Nicolas Sarkozy and his Socialist rival Francois Hollande have met head to head off in a heated televised debate four days ahead of a decisive run-off. The debate was seen as the last chance for Sarkozy who trails Hollande to regain public support.
The tense three-hour debate, which was watched by millions of French voters, covered a number of hot topics from economic policy to immigration.
The Socialist leader started with pointed accusations that President Sarkozy had divided the French people. Hollande added that if he himself is elected, he will be a “president of justice.” He also accused Sarkozy of refusing to take responsibility for his record and accused him of self-satisfaction as the country’s economy struggles through difficult times.
“Mr. Sarkozy, you would have a hard time passing for a victim,” said Hollande.
“It's never your fault. You always have a scapegoat. 'It's not me, it's the crisis that hit me’. Whatever comes along, whatever happens, you're always satisfied,” Hollande declared.
For his part, the incumbent president repeatedly accused his rival of lying about economic figures. Sarkozy denied that he has been a divisive figure and insisted that there had been no violence and no mood of “civil war” during his five-year term.
“Mr. Hollande, when you lie so shamelessly, do I have to accept it?” he asked.
Sarkozy claimed that he is being unfairly blamed for France's economic problems after years of crisis, and insisted he is not “the only guilty one.”
As for the economy, Sarkozy says France needs to do more to cut spending and debts, while Hollande insists on government-funded stimulus programs.
Sarkozy slammed his Socialist rival’s economic plans, claiming that Hollande’s promise to add 60,000 new civil service jobs would send France's debts sky high.
Francois Hollande, in turn, criticized Sarkozy’s tax reforms as being too friendly to the rich, stating “frankly, this is becoming unbearable.”
With immigration being one of the most sensitive issues during this year's campaign, both candidates appeared to share some common ground as they try to scoop up far-right voters who supported Marine Le Pen. The National Front leader, who has refused to endorse either candidate, gained 17.9 per cent of the vote in the first round.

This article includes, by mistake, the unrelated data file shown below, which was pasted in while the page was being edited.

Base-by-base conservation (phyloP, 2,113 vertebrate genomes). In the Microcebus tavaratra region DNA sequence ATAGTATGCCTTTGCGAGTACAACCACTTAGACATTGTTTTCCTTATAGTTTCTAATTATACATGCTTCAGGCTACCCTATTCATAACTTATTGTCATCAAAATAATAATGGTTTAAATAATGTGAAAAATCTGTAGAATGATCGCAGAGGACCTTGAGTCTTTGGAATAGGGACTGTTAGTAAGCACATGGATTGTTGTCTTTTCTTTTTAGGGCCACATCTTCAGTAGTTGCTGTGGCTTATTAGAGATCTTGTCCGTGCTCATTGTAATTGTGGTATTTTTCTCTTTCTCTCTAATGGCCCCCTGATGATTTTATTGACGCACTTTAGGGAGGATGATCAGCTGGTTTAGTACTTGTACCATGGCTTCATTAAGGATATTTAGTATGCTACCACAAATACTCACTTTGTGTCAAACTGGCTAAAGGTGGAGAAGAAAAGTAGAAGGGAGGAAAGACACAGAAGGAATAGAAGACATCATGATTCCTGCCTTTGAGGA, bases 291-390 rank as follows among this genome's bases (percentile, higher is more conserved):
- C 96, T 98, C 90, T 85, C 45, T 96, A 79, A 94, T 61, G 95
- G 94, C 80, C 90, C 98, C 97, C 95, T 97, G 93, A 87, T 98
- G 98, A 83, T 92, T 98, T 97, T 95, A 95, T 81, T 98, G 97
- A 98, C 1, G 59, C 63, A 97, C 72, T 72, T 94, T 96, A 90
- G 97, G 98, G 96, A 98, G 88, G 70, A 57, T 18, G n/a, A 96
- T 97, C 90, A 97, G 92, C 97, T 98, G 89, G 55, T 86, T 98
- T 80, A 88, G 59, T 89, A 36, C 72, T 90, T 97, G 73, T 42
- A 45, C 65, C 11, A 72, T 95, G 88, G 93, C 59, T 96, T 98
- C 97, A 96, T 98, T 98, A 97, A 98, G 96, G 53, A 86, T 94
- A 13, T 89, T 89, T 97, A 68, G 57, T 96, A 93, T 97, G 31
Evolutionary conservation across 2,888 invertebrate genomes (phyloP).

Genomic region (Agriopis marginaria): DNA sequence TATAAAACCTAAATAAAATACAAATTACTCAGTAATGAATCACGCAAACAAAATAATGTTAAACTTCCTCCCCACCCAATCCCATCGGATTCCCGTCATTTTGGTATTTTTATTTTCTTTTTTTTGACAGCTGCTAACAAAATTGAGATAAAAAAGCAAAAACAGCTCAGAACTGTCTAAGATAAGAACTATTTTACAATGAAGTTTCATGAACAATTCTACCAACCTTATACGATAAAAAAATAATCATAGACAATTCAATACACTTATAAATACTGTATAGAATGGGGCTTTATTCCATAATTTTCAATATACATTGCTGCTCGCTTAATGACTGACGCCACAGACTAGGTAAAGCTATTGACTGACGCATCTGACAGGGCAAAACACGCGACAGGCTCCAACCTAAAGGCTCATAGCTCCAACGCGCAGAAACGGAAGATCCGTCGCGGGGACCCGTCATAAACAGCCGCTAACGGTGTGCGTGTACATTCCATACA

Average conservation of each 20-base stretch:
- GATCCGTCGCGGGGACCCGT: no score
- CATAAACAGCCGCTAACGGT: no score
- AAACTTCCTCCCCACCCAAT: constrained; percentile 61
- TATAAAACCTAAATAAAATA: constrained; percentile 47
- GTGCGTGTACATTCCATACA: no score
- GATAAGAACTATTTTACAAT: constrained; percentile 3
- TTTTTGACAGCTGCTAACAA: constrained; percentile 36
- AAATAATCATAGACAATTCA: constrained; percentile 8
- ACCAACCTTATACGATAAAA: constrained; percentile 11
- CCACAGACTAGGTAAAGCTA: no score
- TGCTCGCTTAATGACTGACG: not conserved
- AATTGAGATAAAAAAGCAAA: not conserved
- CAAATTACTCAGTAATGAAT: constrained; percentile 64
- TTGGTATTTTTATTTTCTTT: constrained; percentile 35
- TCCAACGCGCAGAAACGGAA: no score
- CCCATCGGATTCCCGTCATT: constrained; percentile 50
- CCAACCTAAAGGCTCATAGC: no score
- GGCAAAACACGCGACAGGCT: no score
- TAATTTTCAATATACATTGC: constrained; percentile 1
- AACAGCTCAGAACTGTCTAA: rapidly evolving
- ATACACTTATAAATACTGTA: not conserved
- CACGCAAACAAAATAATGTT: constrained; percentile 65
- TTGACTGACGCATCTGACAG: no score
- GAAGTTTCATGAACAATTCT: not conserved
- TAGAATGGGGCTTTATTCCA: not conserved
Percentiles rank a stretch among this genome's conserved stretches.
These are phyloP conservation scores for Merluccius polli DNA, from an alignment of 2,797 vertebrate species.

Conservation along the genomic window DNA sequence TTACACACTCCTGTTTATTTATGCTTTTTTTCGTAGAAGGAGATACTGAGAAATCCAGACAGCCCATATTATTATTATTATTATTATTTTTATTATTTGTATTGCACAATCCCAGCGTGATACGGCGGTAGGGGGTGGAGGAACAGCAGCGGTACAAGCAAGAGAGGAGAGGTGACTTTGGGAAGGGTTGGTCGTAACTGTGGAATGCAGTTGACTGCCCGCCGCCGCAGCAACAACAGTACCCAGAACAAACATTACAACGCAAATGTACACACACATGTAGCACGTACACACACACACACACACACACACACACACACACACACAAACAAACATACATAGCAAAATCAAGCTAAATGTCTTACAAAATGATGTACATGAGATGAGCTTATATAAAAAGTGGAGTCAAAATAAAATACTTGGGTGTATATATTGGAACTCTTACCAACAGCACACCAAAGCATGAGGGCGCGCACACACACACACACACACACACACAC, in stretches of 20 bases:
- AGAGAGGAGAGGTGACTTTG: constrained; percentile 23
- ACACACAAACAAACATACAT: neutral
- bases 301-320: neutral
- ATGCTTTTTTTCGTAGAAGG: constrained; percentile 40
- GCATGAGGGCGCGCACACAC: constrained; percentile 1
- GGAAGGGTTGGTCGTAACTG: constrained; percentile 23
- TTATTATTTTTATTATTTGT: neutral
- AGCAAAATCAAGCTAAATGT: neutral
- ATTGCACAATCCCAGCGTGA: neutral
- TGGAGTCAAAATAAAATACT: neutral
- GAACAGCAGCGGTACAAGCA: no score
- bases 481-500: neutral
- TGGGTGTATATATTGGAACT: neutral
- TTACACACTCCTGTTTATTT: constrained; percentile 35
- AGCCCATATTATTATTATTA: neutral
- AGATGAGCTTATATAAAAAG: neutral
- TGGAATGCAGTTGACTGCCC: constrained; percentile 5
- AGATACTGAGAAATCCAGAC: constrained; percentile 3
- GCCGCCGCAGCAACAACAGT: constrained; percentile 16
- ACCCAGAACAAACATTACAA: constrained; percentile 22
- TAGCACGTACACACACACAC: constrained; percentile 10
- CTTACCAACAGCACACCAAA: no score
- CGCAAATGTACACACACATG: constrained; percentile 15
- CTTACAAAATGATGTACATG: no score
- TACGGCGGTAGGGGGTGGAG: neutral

Sarkozy urged that the number of immigrants France takes in should be limited and insisted that “borders are not a bad word.”
Hollande also took a tough line on Muslim customs, saying he would apply the law banning the burqa across France. He also promised he would not allow separate menus in public cafeterias or separate hours in swimming pools for men and women in order to satisfy the demands of the Muslim community.
The Socialist challenger is still ahead in the polls with the latest surveys forecasting that Hollande will win around 54 per cent of the vote.
Both Sarkozy and Hollande made it through the first round of the French presidential election, with Sarkozy trailing Hollande by 7 per cent.
The televised debate is a traditional high point of the election campaign in France, offering voters their only chance to see the candidates up close and getting personal. In 2007, over 20 million people, which is about half of the country's registered voters, watched the debate between Sarkozy and Ségolène Royal, Hollande's former partner and the then Socialist candidate.
The second round of voting will take place on Sunday May 6th.